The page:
Health care as we know it exists because of a long line of women scientists, health care professionals and executives. Women have always played a strong role in the generics and biosimilars industry, the story of which would not be possible without the leadership of:
- Agnes Varis (1930-2011), one of the founders of the Generic Pharmaceutical Association, now the Association for Accessible Medicines
- Entrepreneur Jean Hoffman, who developed a strategy for supplying quality active pharmaceutical ingredients for the U.S. generic drug industry during its early years.
- Carole Ben-Maimon, who championed biosimilars in Congress, telling the House Energy & Commerce Committee in 2004,
Congress must begin now the process of creating a regulatory pathway so that multiple companies can manufacture cost-effective, competing versions of biologics, which will save patients billions of dollars.
This tradition continues today. Our recent Access! conference featured a number of women leaders, including Jacqueline Corrigan-Curay, Principal Deputy Center Director, Center for Drug Evaluation and Research, FDA; Purva Rawal, Chief Strategy Officer, CMS Innovation Center at Centers for Medicare & Medicaid Services; Vinita Gupta, CEO, Lupin Limited; Keren Haruvi, President, Sandoz US and Head of North America, Sandoz, Inc.; and our own Christine Simmon, Executive Vice President, Policy and Strategic Alliances and Executive Director, Biosimilars Council.
At the Women in Health Policy (WiHP) Leadership Luncheon held during Access! moderator Frances Zipp, President and CEO, Lachman Consultants, emphasized the importance of ensuring equity for all—not just women.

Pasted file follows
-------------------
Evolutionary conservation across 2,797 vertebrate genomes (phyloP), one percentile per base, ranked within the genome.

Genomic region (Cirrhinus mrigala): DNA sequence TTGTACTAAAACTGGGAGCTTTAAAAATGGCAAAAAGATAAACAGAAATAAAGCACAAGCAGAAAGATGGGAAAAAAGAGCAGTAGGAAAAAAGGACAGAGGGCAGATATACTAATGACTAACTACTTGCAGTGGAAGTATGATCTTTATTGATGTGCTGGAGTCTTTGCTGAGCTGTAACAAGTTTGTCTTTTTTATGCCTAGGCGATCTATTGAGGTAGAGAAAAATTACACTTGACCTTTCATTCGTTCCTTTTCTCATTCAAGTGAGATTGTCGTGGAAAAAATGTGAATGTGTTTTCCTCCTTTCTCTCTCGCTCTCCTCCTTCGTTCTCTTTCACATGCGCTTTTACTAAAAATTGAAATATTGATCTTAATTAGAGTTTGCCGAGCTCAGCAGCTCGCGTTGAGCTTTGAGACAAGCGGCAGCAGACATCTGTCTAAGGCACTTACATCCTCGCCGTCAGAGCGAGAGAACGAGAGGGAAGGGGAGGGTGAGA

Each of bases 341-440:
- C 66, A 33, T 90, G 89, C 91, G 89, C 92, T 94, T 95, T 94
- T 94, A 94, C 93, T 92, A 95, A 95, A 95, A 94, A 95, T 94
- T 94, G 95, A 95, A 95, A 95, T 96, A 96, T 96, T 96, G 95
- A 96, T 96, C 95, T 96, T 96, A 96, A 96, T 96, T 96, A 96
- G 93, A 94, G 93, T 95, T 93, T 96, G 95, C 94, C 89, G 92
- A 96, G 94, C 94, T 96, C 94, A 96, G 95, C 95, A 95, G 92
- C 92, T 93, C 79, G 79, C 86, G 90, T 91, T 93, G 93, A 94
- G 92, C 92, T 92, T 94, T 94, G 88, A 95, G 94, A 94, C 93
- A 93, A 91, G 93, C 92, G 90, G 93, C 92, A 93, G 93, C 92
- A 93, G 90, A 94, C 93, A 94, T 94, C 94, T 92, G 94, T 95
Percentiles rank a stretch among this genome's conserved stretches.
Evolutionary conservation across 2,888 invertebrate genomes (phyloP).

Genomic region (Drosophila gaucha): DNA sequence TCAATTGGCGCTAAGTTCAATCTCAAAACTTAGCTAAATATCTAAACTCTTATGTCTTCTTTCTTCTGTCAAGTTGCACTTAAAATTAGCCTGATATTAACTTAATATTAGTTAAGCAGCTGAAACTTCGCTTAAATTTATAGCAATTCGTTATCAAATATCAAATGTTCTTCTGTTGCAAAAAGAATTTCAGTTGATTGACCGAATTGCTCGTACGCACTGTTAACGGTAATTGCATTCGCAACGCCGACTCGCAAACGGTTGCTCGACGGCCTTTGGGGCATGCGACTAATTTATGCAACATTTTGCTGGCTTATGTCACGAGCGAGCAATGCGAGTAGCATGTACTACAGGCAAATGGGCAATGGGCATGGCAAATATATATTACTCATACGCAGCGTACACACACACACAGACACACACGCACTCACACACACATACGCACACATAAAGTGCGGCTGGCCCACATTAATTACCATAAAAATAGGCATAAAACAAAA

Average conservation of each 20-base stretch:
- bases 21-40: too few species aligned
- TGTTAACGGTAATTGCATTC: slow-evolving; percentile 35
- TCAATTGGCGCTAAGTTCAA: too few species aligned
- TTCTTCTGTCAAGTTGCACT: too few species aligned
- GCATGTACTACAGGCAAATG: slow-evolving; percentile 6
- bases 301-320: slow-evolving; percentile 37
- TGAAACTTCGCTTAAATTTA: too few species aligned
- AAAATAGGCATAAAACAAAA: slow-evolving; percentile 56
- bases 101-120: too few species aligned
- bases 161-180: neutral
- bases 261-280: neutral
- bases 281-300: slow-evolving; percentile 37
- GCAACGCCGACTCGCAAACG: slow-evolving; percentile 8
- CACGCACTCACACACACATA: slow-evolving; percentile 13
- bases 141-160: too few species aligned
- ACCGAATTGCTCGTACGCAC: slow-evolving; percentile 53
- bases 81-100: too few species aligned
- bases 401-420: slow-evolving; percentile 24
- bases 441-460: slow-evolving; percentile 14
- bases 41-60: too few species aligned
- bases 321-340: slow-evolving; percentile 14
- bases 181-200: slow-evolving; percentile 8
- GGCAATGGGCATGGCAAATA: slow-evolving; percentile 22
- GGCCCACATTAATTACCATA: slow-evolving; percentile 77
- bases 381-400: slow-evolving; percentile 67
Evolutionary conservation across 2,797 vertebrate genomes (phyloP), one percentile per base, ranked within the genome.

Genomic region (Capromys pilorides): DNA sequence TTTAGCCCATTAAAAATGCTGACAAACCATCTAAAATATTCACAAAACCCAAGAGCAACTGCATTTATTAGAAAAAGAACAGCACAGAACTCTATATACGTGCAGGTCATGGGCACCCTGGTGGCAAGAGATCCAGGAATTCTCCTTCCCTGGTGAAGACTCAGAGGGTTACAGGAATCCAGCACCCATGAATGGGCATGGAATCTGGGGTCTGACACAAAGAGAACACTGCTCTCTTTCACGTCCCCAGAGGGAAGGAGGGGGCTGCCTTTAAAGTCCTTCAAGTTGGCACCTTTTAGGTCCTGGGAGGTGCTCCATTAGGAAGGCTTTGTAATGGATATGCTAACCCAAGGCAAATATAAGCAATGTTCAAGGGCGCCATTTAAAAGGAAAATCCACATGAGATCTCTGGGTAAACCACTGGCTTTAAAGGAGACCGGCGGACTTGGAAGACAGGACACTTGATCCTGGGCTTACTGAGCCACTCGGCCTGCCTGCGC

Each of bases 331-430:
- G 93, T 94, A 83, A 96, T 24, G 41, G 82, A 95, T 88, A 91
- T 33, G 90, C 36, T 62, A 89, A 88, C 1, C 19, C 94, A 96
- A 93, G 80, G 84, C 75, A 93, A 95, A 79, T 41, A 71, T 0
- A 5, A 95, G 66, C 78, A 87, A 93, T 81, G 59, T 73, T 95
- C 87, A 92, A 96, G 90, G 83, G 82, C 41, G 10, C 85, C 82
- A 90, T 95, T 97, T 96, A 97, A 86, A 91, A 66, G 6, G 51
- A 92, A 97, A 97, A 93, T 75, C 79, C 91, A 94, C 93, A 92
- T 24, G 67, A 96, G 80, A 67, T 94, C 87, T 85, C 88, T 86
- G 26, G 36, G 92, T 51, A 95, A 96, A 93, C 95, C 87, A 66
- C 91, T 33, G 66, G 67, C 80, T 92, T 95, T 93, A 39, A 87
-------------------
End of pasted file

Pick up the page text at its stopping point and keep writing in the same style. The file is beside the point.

This is about recognizing and encouraging talent, she said,
focusing on support and development, and ensuring that inclusion is always part of our mindset and drives our actions.
Be open to new and different opportunities, urged Academy of Managed Care Pharmacy CEO Susan Cantrell, mentioning her career shift to
specialty pharmacy, before anyone knew what that was.
Asked about the secret to female leadership, Keren Haruvi, President, Sandoz US and Head of North America, Sandoz, Inc., boiled it down to three words: trust, engagement and feedback.
People see what you say you’re going to do is actually what you’re going to do, she said.
They know what you think. And get and give feedback: It helps people progress.
Elizabeth Goodman, Executive Vice President, Government Affairs and Innovation, AHIP, noted that in her experience, successful women observe strengths in the people they admire (women or men) and incorporate the attributes they see into their own toolkit. All of the panelists recognized the importance of mentorship to cultivating female leadership.
This Women’s History Month, AAM honors the leadership and dedication of women—yesterday, today and tomorrow.
By Joanne Duncan, AAM Chief Operating Officer
Published on March 7, 2022